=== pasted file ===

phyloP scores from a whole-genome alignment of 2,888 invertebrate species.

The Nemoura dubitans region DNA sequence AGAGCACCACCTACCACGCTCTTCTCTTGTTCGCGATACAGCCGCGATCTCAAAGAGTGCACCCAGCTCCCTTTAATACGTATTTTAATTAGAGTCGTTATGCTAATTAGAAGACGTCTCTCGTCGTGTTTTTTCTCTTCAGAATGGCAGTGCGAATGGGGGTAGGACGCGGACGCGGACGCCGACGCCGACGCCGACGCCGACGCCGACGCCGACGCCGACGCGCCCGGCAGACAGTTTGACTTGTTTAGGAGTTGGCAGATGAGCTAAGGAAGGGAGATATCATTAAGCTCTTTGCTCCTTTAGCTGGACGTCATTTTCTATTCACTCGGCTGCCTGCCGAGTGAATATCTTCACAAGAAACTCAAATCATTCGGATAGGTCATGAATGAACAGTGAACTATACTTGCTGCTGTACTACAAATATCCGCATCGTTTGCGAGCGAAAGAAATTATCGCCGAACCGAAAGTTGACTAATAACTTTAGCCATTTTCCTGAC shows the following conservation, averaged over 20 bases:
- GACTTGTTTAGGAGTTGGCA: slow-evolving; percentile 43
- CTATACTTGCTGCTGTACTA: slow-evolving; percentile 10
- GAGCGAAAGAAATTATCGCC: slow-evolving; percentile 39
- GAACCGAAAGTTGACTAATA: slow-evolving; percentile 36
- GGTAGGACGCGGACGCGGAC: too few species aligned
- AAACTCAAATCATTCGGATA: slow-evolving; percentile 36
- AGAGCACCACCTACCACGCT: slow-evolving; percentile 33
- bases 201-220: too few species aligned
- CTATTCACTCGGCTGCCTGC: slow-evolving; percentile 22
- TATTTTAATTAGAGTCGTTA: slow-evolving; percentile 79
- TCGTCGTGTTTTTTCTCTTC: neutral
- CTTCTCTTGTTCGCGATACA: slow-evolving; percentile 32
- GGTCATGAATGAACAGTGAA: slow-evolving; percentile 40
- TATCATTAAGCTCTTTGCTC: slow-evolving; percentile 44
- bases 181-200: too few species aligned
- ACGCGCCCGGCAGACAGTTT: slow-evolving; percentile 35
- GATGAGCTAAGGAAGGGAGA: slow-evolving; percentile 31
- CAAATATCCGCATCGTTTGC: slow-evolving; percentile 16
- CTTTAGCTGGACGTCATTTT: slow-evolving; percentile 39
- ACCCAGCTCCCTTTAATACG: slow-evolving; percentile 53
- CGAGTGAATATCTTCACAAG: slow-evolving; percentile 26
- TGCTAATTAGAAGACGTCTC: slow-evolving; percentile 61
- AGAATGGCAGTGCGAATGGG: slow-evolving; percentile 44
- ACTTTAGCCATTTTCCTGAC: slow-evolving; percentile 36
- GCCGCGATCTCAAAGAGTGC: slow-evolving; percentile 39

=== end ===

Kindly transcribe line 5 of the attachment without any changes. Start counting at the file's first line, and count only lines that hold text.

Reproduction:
- GAGCGAAAGAAATTATCGCC: slow-evolving; percentile 39